Originally Posted by lrt's friend
First of all, we need to examine our snow clearing policy. Have we been quietly cutting back to save money? I would not be surprised if the answer is yes. At some point there needs to be an assessment of whether there is a point when snow clearing service cutbacks are backfiring by seriously impacting mobility in the city and particularly our transit service. If we make the service unreliable, then why would some taxpayers choose that option? Of course, there is a point when the weather will cause problems no matter what. Large amounts of heavy wet snow will pose a big problem for traffic.
I don't think it has anything much to do about policy per se but rather the buses-getting-stuck issue is a result of the way roads are cleared combined with where buses operate.
1. We plow snow to the right edge of the road.
2. Buses travel to the right and they come to stops at the right edge of the road.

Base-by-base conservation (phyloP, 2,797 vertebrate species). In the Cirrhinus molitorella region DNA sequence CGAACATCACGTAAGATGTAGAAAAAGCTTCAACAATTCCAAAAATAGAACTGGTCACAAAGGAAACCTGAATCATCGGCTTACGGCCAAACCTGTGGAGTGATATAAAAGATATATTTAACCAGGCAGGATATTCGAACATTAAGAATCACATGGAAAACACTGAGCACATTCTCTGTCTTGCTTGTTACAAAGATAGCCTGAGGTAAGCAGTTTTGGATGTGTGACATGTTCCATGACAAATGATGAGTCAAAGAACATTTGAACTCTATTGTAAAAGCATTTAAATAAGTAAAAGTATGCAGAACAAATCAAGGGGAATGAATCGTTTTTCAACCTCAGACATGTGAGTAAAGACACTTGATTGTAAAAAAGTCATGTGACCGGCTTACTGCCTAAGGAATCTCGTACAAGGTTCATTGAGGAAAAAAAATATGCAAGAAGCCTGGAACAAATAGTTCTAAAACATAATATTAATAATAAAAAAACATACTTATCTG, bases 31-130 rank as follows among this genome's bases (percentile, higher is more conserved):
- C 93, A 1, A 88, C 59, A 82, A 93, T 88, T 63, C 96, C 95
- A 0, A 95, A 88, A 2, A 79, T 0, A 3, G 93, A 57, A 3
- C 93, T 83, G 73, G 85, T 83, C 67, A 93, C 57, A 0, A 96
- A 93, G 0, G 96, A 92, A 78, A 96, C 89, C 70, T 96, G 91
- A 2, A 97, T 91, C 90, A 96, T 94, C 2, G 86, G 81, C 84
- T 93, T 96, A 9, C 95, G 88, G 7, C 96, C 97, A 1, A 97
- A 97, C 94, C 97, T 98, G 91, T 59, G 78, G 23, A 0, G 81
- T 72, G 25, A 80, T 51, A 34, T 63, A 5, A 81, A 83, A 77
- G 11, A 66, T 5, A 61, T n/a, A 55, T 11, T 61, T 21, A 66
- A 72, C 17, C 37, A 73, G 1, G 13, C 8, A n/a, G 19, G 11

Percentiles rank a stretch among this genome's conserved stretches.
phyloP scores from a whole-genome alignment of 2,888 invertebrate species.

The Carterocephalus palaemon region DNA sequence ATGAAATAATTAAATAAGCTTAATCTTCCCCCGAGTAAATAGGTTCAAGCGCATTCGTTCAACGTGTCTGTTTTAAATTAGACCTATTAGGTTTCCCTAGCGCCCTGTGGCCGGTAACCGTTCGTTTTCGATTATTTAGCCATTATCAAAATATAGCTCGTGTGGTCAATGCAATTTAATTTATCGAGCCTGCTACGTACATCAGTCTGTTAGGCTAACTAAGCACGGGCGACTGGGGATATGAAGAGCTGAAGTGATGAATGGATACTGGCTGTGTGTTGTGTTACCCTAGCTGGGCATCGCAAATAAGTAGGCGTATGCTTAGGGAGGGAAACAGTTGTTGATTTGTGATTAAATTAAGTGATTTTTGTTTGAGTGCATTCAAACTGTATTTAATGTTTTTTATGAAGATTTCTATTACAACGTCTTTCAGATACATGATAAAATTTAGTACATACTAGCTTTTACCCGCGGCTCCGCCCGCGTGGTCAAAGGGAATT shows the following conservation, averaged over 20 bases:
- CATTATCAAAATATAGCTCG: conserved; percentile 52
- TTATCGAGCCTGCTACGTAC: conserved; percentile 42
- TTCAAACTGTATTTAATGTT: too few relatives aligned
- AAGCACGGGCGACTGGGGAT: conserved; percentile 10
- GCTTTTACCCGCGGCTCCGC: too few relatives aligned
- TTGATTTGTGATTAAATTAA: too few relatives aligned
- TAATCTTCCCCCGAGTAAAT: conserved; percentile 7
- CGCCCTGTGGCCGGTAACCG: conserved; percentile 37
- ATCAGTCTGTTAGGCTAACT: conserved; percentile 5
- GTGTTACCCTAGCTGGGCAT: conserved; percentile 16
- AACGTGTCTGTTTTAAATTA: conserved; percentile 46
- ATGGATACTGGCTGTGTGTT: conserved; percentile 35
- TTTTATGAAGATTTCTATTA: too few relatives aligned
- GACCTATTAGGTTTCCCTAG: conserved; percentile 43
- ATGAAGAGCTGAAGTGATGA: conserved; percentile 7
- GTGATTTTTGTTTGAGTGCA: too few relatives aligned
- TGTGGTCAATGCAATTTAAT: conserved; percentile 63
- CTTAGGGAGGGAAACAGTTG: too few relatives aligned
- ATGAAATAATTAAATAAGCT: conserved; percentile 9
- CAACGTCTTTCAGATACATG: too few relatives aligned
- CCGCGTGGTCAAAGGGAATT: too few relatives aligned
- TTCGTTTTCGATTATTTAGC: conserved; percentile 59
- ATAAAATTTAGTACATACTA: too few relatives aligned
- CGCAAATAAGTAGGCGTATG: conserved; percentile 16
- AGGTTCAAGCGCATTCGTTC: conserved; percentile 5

Snowfalls, especially heavy, wet snowfalls, immediately before and during peak periods leave no margin to remove the snow banks that are formed at the sides of the road. So we end up with buses operating in the same places as the snow is being piled up.
Further adding to the grief is that because the roads are drained to the right edge and the drains are now conveniently covered by snow banks, the road immediately to the left of the snow bank will be accumulating water and creating slush, which of course reduces traction.
These are inherent weaknesses with operating buses in snowy conditions.
Designing our roads to drain to the centre or left would probably help but this would clearly take a long time to accomplish and it might not help too much with this wet snow since it forms slush on contact anyway. We'd also still have the snow bank issue to contend with.
Where possible, we could opt to plow roads to the left to keep snow banks away from buses. That would work for one-way streets like Slater and Albert and divided arterials like Carling.
But basically we just don't have a lot of good options. Reducing the dependency of the transit system on buses is probably the best approach; the more rail we use, be it O-Trains, light rail, trams or even streetcars, the fewer snow issues we're likely to have.